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Grey_Mouser67
01-27-2006, 05:34 PM
More interesting reading for those interested...I'll post the first one here to detail one pilots recollection of a multiple kill sortie...the Plane was a P-51C (4 guns) and the theater was China, 311th FG 530th FS; Pilot Lt. Les Arasmith approaches the Hankow complex at 20,000 ft...some exerpts...

"It was a daunting sight; airplanes were everywhere! As we waded into the melee, our throttles were at full combat power and the radio channels were suddenly cluttered with sightings and warnings."

"I called out a mottled green and gray Oscar that was in a slight dive heading 180 degrees from my course and about 1,500 feet below and to my right. I was element lead, so it was SOP that I go after him. The Oscar was alone, and the pilot was probably as confused as the rest of us.
As I closed to 300 feet, he didn't move a muscle. My .50-caliber rounds chewed him up from his rudder all the way to the engine. He hit the ground, slid for a hundred feet and blew up with a blinding flash!"

"For a few seconds my mind must have stopped working, but the sudden appearance of tracer fire rounds flashing just above my cockpit woke me up fast. The adrenaline kicked in, and I became focused on what had to be done. Two attacking, dark-green Tojos appeared off my right wing after having overrun me. They made the crucial error of breaking away-rather than into me. I banked neatly to the right, which put me right on the wingman's tail. Closing to 1,200 feet, I fired a long burst that blew the Togo's right wing off."

"Two more Tojos appeared out of nowhere, and Lt. Hicks turned into them, and I protected his tail. The enemy fighters were too close together to be effective, and it was evident that they hadn't seen us. As Hicks closed to firing range, one of the Tojo pilots spotted him, but it was too late. The Armor-piercing incendiary rounds struck the left wing and fuselage, which caused the wing to crumble. The Tojo whipped over and over across the sky, trailing a long plume of flame. I had been so intent on Hick's kill that I wasn't paying attention to what was behind me. Suddenly, those telltale balls of fire floated by my left wing and I was in trouble again.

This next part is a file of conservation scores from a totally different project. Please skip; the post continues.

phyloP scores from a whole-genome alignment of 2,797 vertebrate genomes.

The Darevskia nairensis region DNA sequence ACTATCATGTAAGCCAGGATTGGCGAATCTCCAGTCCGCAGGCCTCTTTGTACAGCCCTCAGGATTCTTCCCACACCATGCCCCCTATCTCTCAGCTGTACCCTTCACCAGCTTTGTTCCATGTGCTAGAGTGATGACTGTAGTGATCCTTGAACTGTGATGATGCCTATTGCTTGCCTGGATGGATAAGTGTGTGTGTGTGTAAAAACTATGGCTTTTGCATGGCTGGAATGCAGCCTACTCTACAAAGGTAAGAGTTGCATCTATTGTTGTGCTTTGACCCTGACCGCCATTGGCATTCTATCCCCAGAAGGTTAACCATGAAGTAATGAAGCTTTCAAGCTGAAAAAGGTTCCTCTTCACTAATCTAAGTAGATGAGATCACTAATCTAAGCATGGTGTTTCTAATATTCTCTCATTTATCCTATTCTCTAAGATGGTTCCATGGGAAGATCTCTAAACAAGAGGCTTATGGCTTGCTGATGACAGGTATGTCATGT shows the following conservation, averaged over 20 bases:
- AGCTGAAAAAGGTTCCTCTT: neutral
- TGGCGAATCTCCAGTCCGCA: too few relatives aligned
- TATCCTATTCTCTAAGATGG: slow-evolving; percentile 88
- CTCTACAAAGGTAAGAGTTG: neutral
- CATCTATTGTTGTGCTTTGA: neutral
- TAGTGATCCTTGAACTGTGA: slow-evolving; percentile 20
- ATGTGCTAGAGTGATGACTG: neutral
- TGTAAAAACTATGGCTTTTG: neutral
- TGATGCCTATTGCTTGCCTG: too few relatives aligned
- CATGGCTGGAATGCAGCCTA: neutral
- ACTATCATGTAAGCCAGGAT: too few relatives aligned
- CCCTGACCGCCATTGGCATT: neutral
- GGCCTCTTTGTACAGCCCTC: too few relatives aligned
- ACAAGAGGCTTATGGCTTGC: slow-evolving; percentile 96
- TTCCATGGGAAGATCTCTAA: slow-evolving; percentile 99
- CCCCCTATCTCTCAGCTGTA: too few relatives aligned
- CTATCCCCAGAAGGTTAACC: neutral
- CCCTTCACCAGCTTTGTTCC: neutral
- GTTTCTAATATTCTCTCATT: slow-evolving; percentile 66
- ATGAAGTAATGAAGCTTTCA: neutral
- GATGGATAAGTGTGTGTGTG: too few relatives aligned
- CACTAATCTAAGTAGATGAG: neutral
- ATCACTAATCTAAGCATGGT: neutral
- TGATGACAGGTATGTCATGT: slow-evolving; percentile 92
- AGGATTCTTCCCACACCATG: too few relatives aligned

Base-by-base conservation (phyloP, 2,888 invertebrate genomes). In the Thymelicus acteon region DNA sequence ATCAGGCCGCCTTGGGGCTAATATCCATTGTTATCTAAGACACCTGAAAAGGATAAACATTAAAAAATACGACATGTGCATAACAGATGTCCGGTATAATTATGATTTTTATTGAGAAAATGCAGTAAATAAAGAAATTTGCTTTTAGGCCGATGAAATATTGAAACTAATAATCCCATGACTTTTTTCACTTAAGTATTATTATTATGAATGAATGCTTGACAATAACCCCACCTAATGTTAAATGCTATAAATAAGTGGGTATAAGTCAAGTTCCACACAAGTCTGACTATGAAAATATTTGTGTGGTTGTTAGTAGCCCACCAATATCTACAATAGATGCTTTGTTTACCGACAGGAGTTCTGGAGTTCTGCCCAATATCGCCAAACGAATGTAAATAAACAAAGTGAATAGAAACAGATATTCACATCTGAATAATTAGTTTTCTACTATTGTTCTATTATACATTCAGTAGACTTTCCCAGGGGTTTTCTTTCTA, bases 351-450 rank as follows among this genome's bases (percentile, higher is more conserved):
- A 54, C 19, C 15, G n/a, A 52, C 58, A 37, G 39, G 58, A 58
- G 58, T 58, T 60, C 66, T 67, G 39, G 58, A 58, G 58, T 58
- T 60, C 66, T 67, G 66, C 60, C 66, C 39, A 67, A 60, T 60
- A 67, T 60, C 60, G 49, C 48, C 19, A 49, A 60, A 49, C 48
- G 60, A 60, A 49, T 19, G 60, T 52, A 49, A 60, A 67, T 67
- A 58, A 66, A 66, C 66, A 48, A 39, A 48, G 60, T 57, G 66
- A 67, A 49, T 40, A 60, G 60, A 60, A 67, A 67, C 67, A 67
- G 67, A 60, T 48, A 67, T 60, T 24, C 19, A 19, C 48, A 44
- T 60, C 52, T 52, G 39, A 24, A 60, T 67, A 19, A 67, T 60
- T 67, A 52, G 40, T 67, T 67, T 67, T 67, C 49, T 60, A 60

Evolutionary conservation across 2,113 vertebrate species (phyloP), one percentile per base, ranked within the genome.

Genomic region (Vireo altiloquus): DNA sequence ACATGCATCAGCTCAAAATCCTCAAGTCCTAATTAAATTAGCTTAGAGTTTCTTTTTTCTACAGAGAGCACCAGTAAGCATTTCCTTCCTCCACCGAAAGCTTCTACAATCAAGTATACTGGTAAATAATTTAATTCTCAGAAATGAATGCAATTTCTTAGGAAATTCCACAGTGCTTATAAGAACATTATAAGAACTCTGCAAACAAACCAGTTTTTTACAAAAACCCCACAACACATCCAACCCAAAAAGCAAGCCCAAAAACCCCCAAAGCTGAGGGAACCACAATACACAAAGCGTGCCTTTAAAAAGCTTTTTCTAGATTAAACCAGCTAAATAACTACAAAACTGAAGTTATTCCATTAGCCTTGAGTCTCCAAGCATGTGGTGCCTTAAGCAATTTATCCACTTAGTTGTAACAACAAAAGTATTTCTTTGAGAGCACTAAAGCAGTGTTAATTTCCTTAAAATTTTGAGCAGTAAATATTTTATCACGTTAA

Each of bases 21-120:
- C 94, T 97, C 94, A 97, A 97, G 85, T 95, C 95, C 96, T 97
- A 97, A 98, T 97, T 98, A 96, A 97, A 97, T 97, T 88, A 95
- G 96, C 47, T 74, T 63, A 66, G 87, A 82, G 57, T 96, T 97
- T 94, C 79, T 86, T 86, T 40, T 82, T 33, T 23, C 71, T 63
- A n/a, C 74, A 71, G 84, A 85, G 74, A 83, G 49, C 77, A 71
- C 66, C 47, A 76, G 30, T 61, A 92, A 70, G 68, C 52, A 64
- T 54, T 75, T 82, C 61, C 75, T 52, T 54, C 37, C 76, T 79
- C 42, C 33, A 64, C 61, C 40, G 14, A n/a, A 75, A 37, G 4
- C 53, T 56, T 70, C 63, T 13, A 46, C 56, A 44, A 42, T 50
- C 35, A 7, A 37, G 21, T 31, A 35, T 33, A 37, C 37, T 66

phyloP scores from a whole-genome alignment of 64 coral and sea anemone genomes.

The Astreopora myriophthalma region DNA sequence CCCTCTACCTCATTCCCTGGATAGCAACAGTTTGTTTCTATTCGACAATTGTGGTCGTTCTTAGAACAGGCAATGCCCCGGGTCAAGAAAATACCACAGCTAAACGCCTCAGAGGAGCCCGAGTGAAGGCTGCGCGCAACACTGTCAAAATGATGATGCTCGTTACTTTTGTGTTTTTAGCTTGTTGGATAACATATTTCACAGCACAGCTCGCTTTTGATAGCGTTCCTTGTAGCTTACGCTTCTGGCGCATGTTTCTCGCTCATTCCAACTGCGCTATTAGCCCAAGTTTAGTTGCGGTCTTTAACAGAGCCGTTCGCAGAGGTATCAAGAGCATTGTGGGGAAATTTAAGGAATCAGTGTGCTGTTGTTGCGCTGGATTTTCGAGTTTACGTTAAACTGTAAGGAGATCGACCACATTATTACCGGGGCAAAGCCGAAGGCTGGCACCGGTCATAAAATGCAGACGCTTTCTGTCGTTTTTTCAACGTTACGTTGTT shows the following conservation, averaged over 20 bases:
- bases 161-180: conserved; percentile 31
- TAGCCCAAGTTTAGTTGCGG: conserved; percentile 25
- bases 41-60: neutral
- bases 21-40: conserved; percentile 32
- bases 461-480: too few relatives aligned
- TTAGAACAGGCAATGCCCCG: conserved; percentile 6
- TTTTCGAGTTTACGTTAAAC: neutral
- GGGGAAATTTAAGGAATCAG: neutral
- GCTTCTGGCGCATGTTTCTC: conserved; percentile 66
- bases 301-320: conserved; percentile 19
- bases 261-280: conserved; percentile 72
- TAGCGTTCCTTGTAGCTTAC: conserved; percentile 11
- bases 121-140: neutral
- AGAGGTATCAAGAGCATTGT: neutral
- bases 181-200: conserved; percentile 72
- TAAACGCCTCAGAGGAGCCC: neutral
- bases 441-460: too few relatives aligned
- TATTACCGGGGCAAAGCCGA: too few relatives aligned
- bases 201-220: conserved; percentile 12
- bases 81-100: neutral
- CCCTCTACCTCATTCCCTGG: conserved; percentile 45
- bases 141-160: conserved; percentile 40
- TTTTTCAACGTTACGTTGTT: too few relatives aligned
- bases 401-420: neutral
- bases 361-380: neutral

This time the attackers were Franks; intellegence had described the Frank as "Oscar's younger brother" and "a world-class fighting machine"! The pilots in the 311th Group had been extensively briefed on this fighter just days before the mission. It was capable of 400mph at 21,000 ft and packed two 20mm cannon along with two 12.7mm machine guns. With an aggressive pilot behind the stick, this aircraft could cause serioous problems for the P-51 pilots.
I kept both of the Franks in sight as they executed beautiful chandelles upward and to the left to position for another attack. My only chance was to climb to meet them head on as they came down. I shoved the throttle into war-emergency boost, and pulled 67 inches of mercury at 3,000 rpm. Here they came, bearing down on us and opening fire at extreme range! I could see the muzzle flashes from their guns, but the rounds fell below us.
As both of them rocketed by, they definietlye had the speed advantage, but we had the altitude. I honked around in a tight, diving left turn and instantly noticed that the two Frank's hadn't used their speed to regain the altitude advantage; instead, they were in a right hand diving turn. I dived almst vertically to intercept them, and as I came into firing range, they split up. The leader split S'd, and his wingman started a climb to the right. I followed the leader in a rolling dive, firing the entire time. As I pulled out of the dive, the Frank hit the ground in a fiery explosion."